The BFR Raptor engine is expected to be the highest thrust-to-weight engine in history. The ship engine section will comprise four Raptor engines surrounding two smaller engines. With each engine, there is a lot of redundancy, which brings the landing risk close to zero. In fact, if anything happens to go wrong with either of the centre engines during landing, the ship will still be able to land safely with the other functional engine. The real vision is for humans to reach Mars, and this involves a significant risk for the astronauts involved. But SpaceX is leaving no stone unturned in making the mission as safe as it can possibly be. According to Musk, once the rocket is ready, it will have a landing reliability that is on par with the safest commercial airlines.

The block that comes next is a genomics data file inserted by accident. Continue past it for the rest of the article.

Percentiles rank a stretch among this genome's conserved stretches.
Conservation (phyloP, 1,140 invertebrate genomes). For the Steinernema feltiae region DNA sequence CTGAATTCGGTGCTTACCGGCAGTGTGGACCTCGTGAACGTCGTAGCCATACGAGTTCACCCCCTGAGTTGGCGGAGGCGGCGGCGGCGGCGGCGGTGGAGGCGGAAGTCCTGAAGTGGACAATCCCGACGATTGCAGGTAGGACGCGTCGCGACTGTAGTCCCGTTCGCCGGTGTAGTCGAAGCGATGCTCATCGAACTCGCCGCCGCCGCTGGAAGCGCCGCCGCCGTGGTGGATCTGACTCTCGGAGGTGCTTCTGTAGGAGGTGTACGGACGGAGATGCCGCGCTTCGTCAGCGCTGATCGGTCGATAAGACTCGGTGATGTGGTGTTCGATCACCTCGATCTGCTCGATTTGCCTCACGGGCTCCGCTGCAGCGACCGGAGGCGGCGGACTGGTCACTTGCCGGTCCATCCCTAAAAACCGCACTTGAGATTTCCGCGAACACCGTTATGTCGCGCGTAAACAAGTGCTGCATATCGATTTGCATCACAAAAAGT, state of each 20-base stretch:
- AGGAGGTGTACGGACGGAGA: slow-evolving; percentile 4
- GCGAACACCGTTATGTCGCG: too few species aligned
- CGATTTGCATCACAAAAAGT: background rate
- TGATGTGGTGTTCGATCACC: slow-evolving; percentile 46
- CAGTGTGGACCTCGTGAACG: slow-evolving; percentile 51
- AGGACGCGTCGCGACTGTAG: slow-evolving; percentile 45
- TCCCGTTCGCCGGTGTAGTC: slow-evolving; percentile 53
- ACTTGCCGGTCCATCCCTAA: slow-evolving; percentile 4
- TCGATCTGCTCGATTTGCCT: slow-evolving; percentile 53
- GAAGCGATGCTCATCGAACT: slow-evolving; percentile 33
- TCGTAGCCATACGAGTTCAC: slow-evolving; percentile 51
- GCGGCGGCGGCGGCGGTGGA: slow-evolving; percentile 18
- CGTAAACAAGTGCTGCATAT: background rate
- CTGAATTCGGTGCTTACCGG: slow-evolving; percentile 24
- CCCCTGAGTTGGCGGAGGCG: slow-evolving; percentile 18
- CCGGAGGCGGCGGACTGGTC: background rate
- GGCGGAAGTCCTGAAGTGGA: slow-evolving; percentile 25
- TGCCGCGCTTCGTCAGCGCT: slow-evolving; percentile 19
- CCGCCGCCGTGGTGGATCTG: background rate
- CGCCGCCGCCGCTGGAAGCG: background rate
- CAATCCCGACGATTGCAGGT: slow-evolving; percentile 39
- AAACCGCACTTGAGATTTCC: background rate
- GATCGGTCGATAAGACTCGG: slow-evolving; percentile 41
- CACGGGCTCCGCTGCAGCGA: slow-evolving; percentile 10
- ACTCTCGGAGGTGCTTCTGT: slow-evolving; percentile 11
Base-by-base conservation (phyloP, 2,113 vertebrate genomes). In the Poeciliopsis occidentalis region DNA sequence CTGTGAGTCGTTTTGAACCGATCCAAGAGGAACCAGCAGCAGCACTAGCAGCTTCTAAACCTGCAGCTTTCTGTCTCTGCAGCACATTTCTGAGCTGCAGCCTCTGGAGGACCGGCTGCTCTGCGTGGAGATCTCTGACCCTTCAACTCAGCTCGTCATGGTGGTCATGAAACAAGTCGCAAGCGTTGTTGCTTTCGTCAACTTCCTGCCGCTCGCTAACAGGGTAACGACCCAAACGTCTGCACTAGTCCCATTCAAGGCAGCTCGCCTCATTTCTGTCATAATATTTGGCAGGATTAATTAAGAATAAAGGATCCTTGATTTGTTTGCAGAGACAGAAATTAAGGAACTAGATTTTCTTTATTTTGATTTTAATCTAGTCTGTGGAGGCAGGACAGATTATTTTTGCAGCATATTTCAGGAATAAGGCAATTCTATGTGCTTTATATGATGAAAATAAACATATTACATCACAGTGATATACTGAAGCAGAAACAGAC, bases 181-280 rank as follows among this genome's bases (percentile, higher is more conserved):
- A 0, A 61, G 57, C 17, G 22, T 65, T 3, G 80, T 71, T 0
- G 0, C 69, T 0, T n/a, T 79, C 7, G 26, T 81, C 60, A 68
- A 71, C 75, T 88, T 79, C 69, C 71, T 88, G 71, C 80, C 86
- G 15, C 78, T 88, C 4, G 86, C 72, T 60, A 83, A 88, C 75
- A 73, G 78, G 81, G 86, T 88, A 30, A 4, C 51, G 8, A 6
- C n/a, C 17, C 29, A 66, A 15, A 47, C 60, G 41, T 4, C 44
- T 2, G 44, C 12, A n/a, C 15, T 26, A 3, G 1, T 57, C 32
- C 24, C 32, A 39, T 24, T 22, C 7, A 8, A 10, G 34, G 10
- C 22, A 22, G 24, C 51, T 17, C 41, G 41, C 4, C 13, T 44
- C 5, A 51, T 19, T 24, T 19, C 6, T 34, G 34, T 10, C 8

In fact, it might not be so far from commercial flights in comfort level, either. In Mars transit configuration, BFR will have 40 cabins, with two to three people per cabin, a central storage area and galley, a solar storm shelter, and an entertainment area. To put this in perspective,this is just the first version of the design.
However, one of the most elegant features of this ambitious project is orbital refilling. The rocket has been designed to automatically be refuelled, while in orbit, by a tanker, via a beautifully precise docking procedure. In fact, as mentioned in Musk’s paper, if the tanker has high reuse capability, you are essentially only paying for the cost of propellant—and the cost of methane and oxygen is very low. This is how, bit by bit, Elon Musk’s vision of affordable interplanetary travel begins to materialise.